10        Infringement notices

 

10.1    Infringement notices are designed to provide a timely, cost-efficient enforcement outcome and an alternative to court proceedings. Only certain limited provisions of the BSA are designated as infringement notice provisions.

 

10.2    There is no obligation on the ACMA to issue an infringement notice (section 205ZD). There is a range of factors which the ACMA may consider in determining whether an infringement notice should be given (see clause 6). Matters where an infringement notice may not be appropriate include where:

>        the ACMA has previously taken action against the recipient for similar contraventions

>        the contraventions have occurred over an extended period of time

>        the recipient has, as a consequence of the contraventions, obtained a financial or other advantage, to the detriment of others

>        the recipient’s conduct is the subject of other compliance or enforcement action by the ACMA.

 

10.3    Before an infringement notice is issued, a formal warning must be given about the alleged contravention or a similar contravention (section 205XA and subsection 205Y(4)). The decision to issue a formal warning, and/or an infringement notice, must be made by the Chair or a person authorised by the ACMA under section 205ZE (authorised infringement notice officer).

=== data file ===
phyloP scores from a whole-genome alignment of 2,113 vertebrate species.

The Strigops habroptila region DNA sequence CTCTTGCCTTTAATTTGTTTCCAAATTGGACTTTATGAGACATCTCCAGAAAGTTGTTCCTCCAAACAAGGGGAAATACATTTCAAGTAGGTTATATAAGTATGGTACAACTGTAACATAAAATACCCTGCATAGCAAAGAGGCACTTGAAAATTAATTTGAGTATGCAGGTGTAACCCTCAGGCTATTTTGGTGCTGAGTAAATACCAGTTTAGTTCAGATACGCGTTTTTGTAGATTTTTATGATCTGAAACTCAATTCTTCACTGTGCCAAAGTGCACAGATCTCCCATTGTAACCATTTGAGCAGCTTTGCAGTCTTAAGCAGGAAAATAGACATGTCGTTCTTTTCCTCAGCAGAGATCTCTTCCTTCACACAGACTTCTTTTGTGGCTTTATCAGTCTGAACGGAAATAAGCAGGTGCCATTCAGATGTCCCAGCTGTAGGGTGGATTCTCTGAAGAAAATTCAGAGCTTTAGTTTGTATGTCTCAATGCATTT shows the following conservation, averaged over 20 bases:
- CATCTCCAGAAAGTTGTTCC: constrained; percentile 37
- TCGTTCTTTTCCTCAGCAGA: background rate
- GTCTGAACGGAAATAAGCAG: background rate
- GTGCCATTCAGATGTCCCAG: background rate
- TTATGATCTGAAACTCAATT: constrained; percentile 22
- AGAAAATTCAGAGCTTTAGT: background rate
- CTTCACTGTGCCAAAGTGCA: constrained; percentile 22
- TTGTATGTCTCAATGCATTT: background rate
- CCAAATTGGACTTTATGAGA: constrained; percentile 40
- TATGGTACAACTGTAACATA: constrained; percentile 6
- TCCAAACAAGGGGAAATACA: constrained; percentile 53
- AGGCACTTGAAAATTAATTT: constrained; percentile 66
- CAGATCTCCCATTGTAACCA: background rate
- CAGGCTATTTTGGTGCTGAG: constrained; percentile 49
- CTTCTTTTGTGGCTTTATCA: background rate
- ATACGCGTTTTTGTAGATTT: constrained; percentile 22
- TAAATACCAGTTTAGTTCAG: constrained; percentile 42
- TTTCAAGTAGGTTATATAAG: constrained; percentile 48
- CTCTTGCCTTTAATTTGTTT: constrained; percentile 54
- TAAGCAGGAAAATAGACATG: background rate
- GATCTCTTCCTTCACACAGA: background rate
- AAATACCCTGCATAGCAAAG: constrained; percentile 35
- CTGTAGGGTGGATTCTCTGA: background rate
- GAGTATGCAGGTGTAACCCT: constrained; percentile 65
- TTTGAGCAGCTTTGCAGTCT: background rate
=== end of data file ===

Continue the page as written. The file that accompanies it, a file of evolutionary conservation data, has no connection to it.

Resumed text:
10.4    Payment of the penalty within 28 days after the notice is given, or a longer period agreed to by the ACMA (section 205Z(d)), prevents the ACMA from commencing  proceedings for the imposition of a civil penalty for the alleged contravention. On payment, the liability of the person for that alleged contravention is discharged.

 

10.5    In the event that payment is not made within 28 days after the notice is given, or the longer period agreed to by the ACMA, the ACMA may take action, including commencing proceedings for the imposition of a civil penalty.  

 

Formal warning

 

10.6                In giving the formal warning, the recipient is formally put on notice of the ACMA’s view of the alleged conduct.   

 

10.7    Whether it is necessary to proceed beyond the formal warning stage will turn on the facts. For example, the recipient may provide information about the conduct or further information may come to light which alters the ACMA’s understanding of the issues. 

 

Content of an infringement notice

 

10.8    An infringement notice issued by the ACMA under the BSA will, among other things: